Taxing: County cars cost more
When Marlene Condon got the Albemarle County personal property tax bill for her 1997 Toyota, she noticed that the amount due June 5 seemed to have gone up, despite her car's depreciation. Condon dug out last year's bill, and it confirmed that the county wanted more money for her aging Corolla.
Last year, the Board of Supervisors voted to increase the vehicle license tax– what used to be the $25 decal fee– by $13.50 for cars and $10 for trailers, boosting the fee to $38.50. It also changed the way cars are assessed, from the National Automobile Dealers Association loan value the county used last year to the N.A.D.A. trade-in value.
Condon calls the change "sneaky" and believes there should have been more publicity about the increase.
She found a notice with her tax bill that explained the $13.50 hike and the change to using N.A.D.A.'s January trade-in value for the assessment. "However, this statement in no way indicates an increase in vehicle assessment value," she says. "Thus it still seems like a surreptitious way to bring in more money without necessarily having the public know about the increase."
Trade-in value is approximately 10 percent more than loan, says Director of Finance Richard Wiggans. He cites as an example a car with a loan value of $2,000 might have a trade-in value of $2,200. The difference in assessment methods is expected to add an extra $1.7 million to county coffers, and the $13.50 license increase will bring in $1.4 million.
During budget talks in February and March 2007, the Board of Supervisors held "very open discussions" as it decided to increase the cost of owning a car in Albemarle County, and those discussions were reported, says county spokeswoman Lee Catlin. "This decision was made in full public view," she says.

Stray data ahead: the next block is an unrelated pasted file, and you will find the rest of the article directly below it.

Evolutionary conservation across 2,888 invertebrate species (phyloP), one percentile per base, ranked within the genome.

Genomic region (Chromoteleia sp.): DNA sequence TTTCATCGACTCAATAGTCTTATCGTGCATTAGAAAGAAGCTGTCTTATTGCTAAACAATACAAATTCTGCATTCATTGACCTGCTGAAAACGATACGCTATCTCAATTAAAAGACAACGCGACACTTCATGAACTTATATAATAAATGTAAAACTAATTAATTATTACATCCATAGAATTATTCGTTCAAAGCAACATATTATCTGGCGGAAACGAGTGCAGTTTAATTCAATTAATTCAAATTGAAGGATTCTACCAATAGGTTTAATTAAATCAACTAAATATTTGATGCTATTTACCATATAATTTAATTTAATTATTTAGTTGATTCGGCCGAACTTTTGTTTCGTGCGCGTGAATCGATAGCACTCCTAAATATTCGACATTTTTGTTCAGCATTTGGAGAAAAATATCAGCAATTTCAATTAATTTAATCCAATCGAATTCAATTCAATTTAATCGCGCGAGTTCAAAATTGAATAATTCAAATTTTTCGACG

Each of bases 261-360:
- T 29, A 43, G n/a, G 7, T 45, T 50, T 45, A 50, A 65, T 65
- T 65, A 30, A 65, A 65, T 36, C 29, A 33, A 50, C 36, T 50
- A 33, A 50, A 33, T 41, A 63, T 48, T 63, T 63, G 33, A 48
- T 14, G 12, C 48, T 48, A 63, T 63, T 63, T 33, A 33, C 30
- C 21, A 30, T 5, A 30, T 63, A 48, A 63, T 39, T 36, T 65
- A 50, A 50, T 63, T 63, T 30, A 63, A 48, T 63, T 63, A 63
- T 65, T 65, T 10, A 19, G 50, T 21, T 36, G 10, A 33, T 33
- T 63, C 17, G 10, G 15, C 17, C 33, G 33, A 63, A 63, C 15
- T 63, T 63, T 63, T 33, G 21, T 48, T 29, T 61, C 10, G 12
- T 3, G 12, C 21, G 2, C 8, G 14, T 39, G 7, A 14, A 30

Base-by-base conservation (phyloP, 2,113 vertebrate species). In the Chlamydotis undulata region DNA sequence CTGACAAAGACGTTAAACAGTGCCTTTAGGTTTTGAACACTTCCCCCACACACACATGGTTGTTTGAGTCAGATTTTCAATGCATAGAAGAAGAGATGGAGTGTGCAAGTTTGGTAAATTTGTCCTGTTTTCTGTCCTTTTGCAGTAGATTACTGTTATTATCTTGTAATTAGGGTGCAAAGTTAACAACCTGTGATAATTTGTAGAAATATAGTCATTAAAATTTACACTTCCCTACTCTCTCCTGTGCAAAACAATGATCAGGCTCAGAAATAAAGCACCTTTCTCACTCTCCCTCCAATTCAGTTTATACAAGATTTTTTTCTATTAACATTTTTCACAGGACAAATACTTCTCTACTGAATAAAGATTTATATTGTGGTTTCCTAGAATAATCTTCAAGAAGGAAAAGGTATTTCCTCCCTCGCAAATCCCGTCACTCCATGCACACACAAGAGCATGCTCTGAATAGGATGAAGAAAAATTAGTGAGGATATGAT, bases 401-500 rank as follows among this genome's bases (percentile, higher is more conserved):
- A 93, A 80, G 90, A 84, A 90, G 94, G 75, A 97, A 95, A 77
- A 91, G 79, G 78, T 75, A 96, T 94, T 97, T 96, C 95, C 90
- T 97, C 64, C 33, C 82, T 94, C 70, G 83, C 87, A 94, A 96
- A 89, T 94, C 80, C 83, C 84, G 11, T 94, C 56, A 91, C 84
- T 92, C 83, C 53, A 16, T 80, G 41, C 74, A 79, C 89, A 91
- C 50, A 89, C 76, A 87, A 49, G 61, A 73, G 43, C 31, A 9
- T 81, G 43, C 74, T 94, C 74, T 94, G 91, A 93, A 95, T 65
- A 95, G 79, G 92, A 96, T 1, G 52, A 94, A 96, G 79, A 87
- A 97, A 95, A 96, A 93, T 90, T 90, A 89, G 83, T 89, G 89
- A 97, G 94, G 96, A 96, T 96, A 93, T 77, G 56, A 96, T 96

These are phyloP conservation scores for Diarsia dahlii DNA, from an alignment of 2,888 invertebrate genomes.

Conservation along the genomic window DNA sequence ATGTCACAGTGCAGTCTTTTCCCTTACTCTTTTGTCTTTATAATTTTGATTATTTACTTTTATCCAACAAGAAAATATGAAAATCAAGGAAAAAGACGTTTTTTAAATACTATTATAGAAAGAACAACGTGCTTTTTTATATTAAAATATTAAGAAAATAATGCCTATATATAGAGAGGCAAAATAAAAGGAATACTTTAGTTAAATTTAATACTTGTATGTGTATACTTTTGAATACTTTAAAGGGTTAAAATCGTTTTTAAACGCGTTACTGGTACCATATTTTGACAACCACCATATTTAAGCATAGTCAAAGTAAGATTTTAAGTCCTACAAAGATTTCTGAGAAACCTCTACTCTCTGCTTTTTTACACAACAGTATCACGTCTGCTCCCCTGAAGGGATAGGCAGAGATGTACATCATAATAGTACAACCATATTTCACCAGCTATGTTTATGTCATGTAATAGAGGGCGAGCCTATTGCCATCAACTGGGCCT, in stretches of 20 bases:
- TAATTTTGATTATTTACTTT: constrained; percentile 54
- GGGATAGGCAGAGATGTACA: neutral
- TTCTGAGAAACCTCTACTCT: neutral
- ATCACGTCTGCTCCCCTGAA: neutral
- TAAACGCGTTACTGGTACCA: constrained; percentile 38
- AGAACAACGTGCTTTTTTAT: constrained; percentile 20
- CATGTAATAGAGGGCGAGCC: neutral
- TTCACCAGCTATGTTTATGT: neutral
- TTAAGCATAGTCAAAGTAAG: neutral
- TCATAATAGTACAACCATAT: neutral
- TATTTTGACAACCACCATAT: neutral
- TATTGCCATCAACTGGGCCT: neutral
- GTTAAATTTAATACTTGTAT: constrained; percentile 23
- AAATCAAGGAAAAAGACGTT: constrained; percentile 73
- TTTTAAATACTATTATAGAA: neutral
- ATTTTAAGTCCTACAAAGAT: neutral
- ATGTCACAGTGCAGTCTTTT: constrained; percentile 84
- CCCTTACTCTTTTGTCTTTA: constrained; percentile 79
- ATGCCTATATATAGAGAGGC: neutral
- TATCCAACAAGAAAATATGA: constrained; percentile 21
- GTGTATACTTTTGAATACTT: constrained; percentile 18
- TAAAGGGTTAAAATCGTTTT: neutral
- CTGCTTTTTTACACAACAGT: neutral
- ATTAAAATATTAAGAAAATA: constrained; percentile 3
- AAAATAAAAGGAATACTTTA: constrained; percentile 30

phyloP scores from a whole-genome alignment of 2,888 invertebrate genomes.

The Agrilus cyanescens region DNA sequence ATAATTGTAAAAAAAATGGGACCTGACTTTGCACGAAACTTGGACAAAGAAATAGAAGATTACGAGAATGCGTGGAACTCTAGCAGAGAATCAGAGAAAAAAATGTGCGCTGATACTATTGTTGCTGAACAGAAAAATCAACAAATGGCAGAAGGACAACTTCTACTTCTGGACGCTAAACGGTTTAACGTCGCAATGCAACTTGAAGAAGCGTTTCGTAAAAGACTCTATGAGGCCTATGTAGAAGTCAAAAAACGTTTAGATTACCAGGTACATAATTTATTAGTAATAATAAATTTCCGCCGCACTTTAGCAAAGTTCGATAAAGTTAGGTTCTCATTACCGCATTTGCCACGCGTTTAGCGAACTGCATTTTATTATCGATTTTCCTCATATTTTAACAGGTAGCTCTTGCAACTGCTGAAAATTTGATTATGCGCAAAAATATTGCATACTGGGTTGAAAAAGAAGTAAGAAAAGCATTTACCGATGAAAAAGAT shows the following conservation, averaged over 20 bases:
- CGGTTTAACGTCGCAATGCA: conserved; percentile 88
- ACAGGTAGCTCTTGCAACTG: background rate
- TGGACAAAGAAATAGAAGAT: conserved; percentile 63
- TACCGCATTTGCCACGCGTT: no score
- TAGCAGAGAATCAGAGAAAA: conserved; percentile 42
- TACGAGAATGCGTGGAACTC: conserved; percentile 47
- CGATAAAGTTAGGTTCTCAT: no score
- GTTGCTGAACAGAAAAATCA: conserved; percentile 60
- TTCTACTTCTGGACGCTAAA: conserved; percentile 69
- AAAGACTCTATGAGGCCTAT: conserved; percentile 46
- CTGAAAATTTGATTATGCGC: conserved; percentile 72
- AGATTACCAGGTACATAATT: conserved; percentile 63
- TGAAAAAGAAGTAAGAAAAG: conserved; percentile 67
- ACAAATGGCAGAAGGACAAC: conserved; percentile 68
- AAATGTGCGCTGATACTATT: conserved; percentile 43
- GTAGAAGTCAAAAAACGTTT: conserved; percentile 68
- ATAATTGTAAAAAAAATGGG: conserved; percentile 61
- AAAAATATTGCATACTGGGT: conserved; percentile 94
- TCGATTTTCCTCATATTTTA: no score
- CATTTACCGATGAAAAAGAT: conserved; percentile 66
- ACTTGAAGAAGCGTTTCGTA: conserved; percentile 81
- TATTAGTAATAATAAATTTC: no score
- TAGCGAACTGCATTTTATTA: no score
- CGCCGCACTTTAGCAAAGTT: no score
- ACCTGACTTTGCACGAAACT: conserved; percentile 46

However, "We did not think that was adequate, and in the first cycle billing, we sent a notice to clarify," she continues.
That explanation is in the the first bullet on the notice. "We acknowledge there could have been clearer language on trade-in and loan value," she concedes. "Lesson learned. The language could have been more specific, but with the notice going out with a phone number, we made a good-faith effort to get the word out. How closely people pay attention, we can't control."
"I was shocked when I got mine," says BOS Chairman Ken Boyd. "I was quite surprised at how much it went up."
Boyd explains one other factor in the tax-sticker shock: "When [Governor Jim] Gilmore rode into office on doing away with the car tax, the state was going to reimburse counties 70 percent. This year, the General Assembly put a cap on it." That increased the amount the taxpayer owes, and– coupled with Albemarle's increase– it creates a "double whammy" for citizens with vehicles, Boyd says.
The higher personal property tax bill "wasn't intended to be a sneaky increase," he says. But compared to last year's higher-profile real estate debate on the 68-cents per $100 rate, it's just a fact that the personal property tax and vehicle license tax, "unfortunately," are "lesser watched taxes," says Boyd.